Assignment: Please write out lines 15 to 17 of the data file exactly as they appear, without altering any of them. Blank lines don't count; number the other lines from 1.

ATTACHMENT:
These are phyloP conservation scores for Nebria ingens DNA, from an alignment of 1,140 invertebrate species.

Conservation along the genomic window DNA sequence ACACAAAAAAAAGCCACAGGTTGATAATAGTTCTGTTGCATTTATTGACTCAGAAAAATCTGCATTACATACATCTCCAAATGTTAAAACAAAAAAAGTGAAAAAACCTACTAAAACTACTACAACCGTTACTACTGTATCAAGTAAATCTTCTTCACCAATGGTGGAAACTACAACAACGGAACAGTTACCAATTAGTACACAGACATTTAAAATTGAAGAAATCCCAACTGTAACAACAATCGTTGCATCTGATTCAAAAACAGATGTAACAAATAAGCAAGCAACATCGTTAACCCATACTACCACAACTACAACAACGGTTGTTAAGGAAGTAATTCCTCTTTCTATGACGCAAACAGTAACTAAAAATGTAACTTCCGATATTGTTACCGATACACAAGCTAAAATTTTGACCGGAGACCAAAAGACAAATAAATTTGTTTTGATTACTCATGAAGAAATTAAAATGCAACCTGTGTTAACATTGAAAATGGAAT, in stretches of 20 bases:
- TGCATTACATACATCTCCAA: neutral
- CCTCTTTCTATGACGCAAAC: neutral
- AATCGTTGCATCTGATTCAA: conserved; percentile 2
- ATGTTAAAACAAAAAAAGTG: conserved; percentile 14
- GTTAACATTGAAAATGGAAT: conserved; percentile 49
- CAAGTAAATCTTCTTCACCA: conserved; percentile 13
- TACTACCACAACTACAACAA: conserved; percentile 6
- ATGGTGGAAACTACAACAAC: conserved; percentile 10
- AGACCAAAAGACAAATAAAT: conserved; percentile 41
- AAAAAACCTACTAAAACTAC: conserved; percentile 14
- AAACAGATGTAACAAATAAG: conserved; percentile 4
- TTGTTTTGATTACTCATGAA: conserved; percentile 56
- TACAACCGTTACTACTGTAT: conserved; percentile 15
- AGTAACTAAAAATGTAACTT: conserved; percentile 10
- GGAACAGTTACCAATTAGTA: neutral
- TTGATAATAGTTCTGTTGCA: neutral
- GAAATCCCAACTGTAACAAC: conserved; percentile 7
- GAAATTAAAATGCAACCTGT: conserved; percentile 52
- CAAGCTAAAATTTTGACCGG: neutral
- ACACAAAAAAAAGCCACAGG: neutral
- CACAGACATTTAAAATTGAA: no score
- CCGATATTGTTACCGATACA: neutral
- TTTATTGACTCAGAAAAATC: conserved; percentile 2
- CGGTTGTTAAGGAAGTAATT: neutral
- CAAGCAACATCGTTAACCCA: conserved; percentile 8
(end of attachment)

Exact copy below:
- TACAACCGTTACTACTGTAT: conserved; percentile 15
- AGTAACTAAAAATGTAACTT: conserved; percentile 10
- GGAACAGTTACCAATTAGTA: neutral